Mark Zuckerberg wants to unite WhatsApp, Instagram, and Facebook Messenger’s infrastructure. Facebook’s chief executive officer’s decision comes at a time when the social media giant keeps getting mired, week after week, in embarrassing privacy scandals.
The apps will not be merged. All three would still operate as separate apps, but the technical infrastructure of the three will be unified. According to the New York Times, “the move has the potential to redefine how billions of people use the apps to connect with one another while strengthening Facebook’s grip on users.” The merger will, however, also raise some serious questions regarding privacy and security, as well as antitrust concerns.
Together, the three services account for a whopping 2.6 billion users.
The plan is still in its early stages and isn’t expected to be completed until 2020. One positive thing about the move is that Zuckerberg reportedly wants to add end-to-end encryption to all the services. In doing so, however, Zuckerberg would be breaking his promise not to meddle with services that he acquired – Instagram and WhatsApp.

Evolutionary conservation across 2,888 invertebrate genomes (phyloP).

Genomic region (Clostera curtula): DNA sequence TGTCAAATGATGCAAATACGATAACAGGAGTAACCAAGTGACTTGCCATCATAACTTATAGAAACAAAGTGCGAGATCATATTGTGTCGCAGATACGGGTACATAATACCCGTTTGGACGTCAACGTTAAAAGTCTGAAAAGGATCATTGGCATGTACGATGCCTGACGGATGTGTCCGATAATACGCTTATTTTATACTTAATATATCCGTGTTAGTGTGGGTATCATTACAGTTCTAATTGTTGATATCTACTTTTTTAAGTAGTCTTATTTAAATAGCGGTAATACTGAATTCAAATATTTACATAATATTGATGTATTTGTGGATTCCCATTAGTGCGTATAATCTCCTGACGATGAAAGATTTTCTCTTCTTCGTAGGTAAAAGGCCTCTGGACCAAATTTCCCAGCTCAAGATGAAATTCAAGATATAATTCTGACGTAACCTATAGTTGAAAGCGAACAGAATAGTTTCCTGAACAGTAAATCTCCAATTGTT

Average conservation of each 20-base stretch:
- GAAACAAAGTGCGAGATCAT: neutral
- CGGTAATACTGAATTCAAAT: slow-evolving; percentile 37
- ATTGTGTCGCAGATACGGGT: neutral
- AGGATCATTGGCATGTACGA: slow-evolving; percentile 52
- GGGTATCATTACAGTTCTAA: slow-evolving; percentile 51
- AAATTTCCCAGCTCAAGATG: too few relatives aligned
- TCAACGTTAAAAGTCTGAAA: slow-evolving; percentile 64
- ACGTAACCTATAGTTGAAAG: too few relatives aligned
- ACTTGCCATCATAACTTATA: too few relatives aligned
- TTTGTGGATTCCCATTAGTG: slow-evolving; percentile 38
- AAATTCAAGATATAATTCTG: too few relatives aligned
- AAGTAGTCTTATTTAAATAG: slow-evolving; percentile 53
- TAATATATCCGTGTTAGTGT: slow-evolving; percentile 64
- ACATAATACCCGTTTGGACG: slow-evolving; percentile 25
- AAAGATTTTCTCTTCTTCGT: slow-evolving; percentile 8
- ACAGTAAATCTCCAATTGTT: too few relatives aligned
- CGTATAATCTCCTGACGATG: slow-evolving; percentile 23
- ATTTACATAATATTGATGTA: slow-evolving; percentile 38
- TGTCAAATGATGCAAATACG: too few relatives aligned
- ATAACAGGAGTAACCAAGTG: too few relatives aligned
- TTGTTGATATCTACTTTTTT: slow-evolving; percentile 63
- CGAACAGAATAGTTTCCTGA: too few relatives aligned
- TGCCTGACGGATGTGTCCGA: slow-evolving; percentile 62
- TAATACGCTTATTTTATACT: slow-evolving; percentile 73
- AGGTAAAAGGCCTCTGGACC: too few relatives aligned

Well, for one, the move is thought to push users to engage more within the company’s ecosystem and ward off user interest in other messaging services, namely from Google and Apple. The company is also hoping to boost its advertising business if people interact more frequently with its apps.
It is not clear how the company will do that. According to the NYT report, “Mr. Zuckerberg does not yet have specific plans for how to profit from integrating the services,” but “a more engaged audience could result in new forms of advertising or other services for which Facebook could charge a fee.”
It must be noted that Facebook has yet to make serious profit from WhatsApp. And while Instagram does produce revenues, that revenue comes from ads and not messaging.
Resistance from within
But not everyone is happy. It has been reported that the move has generated discord among certain Facebook employees and key figures. Instagram and WhatsApp’s founders have already left the company following major disagreements with Zuckerberg over the latter’s direction of their creations. And now it is being reported that number of WhatsApp employees have butted heads with Mr. Zuckerberg over the plan on internal message boards and during a staff meeting that was held in December.
Other questions raised revolve technical aspect of the merger. Namely, that WhatsApp requires a phone number to work, meaning that a user must reveal his true identity, while the other services do not. This, some argue, might alienate users of the latter services.